In short there will be very little change and for the foreseeable future the UK will continue to operate as normal, complying with the regulations and prescriptions set out under ADR (European Agreement Concerning the International Carriage of Dangerous Goods by Road).
The UK Department for Transport have the power to issue derogations from ADR, which basically means that all or part of the legal measure can be applied differently, or not at all, to individuals, groups or organisations. This power has been adopted in British law by our accession to an EU Directive but will lapse after we leave the EU. The UK Department for Transport are therefore proposing to make a simple, straightforward Statutory Instrument containing regulations that will give the Secretary of State continuing power to issue derogations post Brexit.
The ADR EU directive is currently implemented in UK in three sets of regulations – the Carriage of Dangerous Goods and Use of Transportable Pressure Equipment Regulations (CDG) 2009, 2011 and 2019 – these Acts of parliament are legally binding until repealed. The Department for Transport propose to replace these by way of a separate statutory instrument with one consolidated set of regulations, containing all the requirements of the existing regulations. Opportunity may also be taken to make some minor amendments, including the removal of discrepancies between CDG and the Radiation (Emergency Preparedness and Public Information) Regulations 2019.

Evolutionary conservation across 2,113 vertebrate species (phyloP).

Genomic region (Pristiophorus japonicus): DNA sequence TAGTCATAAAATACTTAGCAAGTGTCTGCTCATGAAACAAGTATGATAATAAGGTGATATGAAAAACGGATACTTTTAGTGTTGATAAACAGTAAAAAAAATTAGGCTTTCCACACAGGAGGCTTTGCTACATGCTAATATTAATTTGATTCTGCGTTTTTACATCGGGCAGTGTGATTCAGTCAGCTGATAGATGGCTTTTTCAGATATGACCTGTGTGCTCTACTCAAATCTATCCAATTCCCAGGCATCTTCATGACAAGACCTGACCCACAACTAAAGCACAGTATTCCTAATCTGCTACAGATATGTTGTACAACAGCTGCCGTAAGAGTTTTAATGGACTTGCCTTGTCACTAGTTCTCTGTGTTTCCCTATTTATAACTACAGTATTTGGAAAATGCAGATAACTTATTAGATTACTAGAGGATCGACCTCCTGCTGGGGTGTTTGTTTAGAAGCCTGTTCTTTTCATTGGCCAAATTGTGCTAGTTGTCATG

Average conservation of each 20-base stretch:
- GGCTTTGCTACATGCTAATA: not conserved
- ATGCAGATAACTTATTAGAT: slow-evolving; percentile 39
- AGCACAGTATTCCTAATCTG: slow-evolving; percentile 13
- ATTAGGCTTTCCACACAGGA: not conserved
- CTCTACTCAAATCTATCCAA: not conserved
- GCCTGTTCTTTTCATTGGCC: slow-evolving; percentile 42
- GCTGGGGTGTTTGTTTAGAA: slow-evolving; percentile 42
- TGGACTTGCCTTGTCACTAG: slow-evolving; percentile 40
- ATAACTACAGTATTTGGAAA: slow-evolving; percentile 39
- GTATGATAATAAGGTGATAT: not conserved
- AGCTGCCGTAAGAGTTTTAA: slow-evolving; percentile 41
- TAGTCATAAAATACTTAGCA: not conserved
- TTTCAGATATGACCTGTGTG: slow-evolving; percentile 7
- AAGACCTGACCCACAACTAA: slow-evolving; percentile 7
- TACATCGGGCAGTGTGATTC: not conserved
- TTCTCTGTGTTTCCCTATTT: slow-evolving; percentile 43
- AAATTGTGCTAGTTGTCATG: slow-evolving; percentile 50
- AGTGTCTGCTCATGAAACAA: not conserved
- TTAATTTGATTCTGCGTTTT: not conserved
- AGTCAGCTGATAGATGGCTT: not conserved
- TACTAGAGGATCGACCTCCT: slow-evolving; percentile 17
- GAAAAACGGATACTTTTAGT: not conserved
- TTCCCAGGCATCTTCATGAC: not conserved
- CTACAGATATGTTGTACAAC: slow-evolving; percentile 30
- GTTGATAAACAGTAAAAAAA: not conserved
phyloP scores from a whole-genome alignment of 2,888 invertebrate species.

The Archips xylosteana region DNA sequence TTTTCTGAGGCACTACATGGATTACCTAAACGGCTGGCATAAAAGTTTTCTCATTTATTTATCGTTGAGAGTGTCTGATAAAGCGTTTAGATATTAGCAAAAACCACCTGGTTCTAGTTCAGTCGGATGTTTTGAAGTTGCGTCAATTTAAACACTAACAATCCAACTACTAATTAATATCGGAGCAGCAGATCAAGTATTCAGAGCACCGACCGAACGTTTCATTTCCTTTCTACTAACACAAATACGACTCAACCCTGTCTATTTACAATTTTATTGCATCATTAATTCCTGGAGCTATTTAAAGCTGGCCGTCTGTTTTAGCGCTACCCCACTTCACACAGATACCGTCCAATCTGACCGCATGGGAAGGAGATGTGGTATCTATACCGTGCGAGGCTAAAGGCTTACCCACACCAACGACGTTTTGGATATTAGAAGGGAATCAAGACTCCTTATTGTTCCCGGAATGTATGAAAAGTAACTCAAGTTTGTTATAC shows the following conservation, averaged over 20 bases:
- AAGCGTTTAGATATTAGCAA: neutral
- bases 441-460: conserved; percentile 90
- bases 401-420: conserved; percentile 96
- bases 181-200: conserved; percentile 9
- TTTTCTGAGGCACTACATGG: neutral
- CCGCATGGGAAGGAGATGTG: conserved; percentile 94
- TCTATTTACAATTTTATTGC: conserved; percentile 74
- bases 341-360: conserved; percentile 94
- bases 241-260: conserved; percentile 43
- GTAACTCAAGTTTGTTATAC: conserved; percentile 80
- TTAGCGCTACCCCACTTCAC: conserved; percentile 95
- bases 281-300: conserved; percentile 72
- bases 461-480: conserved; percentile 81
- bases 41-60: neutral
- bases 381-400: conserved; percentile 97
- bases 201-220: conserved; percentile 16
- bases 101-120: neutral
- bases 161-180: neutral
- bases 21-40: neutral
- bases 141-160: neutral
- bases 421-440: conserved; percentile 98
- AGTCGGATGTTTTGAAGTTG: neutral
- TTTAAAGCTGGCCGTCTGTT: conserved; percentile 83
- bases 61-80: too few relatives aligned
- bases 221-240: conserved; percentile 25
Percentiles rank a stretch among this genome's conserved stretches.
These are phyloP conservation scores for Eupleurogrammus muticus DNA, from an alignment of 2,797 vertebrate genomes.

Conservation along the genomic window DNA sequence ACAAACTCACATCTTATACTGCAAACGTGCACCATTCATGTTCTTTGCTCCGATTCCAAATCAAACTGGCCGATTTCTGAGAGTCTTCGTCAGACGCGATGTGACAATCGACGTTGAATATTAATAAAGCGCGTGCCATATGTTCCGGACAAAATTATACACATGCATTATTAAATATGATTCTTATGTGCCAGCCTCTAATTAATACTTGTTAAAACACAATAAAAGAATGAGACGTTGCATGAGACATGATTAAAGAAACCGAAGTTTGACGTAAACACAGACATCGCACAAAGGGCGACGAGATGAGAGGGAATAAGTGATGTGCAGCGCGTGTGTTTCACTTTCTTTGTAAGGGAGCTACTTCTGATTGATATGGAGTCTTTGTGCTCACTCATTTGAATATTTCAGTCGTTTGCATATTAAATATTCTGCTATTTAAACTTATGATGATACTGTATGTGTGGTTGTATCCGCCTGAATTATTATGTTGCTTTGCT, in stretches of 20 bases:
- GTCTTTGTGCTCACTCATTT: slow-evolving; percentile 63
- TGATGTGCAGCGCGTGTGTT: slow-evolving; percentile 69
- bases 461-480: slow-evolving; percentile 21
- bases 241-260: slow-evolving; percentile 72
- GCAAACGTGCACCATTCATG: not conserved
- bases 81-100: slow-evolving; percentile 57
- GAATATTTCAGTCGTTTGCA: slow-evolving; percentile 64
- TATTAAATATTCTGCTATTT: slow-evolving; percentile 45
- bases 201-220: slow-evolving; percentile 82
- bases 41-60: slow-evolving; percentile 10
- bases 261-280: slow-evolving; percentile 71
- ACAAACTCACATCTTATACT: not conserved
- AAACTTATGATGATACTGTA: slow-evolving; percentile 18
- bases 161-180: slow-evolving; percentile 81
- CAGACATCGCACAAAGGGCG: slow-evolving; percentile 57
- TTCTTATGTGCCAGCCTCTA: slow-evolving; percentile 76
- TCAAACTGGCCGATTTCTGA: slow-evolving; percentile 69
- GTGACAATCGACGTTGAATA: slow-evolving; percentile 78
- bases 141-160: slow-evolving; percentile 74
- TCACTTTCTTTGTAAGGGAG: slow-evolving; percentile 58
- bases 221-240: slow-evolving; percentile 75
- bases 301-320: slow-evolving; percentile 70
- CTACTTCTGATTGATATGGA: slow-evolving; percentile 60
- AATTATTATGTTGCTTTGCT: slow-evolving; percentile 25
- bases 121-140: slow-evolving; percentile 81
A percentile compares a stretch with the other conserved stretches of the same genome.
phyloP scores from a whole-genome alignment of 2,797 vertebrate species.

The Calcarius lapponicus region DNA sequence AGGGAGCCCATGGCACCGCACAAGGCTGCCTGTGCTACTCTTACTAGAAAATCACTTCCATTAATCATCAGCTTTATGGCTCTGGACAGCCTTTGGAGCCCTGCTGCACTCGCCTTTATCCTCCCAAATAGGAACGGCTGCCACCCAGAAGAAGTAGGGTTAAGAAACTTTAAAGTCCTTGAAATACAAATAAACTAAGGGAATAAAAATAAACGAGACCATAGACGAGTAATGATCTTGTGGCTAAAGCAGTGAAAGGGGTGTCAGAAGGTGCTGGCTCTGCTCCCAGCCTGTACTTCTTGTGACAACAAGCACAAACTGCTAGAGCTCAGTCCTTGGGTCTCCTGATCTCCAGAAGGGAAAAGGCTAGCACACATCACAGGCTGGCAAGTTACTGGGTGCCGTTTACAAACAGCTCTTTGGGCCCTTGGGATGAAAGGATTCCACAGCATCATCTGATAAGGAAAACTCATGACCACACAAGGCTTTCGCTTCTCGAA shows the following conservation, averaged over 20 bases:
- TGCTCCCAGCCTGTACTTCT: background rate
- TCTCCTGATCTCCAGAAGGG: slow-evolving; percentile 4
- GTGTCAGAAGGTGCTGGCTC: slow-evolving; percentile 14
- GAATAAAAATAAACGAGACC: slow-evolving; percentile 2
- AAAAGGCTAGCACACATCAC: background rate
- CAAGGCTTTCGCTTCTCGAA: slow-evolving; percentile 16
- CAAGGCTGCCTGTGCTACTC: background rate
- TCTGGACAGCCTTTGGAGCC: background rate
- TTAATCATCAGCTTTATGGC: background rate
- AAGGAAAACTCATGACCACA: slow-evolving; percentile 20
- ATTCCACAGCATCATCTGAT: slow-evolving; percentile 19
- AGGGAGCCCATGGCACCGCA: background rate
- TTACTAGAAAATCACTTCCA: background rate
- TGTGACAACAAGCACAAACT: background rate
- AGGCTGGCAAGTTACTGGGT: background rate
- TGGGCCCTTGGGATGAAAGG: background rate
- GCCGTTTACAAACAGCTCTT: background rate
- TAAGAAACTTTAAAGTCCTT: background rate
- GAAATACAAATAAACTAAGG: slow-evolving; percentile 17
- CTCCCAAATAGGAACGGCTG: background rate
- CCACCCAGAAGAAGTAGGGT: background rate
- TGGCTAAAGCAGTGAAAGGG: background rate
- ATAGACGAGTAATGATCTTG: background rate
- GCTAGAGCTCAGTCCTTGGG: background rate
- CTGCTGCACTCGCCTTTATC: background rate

A third statutory instrument is proposed to enable us to continue the regulatory regime after the EU Exit. This includes amendments to references within the existing Regulations related to the UK’s former status as an EU Member State; and provisions for the approved status of existing UK-based EU Notified Bodies to become UK approved inspection bodies in relation to transportable pressure equipment.
So in summary, aside from the 3 statutory instruments outlined above, it appears that Brexit will have no, or extremely little impact on the rule and application of ADR in the UK. These statutory instruments really represent the changes most necessary to enabling continued use of ADR in the UK once separate from the EU.